Create a Ning Network!
For enthusiasts of early banjo
A great reproduction made by Dave Kirchner in Maryland. Goat skin head.
I'm working on my dancing while playing!
Bravo Mark! And bravo Dave K!
We tend to forget that tambourines are FRAME DRUMS. Frame drums are found all over the world in all cultures, many have jingles/rattles/bells/snarestrings etc attached to add more percussion effects.
Because most of us grew up with our only exposure to tambourines being SalvationArmy/Monkees/PartridgeFamily/Byrds, we naturally tend to approach tambo playing from a 'Davy Jones lite' basis.
But looking at minstrel era illustrations, one sees tambo players wielding formidable tambos on high while leaping about, looking like they are playing in a much livelier and skilled manner... sometimes holding large tambos up with one hand on bottom, sometimes even punching with a fist.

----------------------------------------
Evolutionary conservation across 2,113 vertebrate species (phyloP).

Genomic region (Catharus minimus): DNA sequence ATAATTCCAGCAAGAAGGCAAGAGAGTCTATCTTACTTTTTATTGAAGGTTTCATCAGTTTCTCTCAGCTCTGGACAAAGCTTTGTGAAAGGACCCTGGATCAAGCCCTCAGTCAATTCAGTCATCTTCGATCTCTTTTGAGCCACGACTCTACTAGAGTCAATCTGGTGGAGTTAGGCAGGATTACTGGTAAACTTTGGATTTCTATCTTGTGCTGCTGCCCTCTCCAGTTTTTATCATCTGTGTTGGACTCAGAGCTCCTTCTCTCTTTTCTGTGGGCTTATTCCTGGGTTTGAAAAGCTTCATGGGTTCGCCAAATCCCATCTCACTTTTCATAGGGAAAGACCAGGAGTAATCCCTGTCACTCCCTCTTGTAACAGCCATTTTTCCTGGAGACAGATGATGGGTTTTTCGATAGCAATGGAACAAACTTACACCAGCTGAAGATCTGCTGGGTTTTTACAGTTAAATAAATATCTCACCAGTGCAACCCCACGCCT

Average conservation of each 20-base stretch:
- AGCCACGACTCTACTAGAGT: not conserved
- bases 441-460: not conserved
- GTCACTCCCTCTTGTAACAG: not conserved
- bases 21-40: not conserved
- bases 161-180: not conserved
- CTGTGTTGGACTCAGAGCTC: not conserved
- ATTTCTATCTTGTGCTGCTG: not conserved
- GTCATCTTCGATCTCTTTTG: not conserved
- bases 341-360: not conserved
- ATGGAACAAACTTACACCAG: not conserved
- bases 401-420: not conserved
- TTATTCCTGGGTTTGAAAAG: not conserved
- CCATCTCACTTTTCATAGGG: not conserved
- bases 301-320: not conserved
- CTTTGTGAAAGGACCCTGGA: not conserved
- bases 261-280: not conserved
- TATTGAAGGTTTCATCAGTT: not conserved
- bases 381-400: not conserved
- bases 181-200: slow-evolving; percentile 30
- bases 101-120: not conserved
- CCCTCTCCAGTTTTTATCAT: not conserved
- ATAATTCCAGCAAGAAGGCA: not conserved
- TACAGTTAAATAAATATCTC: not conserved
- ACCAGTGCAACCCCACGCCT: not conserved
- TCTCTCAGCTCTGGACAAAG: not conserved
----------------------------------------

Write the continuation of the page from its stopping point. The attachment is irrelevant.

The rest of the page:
I strongly suspect that good players of large tambos utilized a broader set of frame drumming skills than we usually see today in reenacting. Frame drumming includes a vast array of techniques, a few of which Mark neatly demonstrates in this video. Soft deep thumb booms, sharp fingertip snaps, thumb rolls, sandpapery broad brushes, fingerplaying the zils with either hand... it's almost limitless. For example, here's a fellow using traditional Italian tambourine techniques: https://www.youtube.com/watch?v=Er3gLTtqx5E
There's no reason to believe musicians of the minstrel period would have limited themselves to only rudimentary beginner techniques of banging/shaking their tambourines.
Nice Mark! We tend to forget the tambo is a very versitile.
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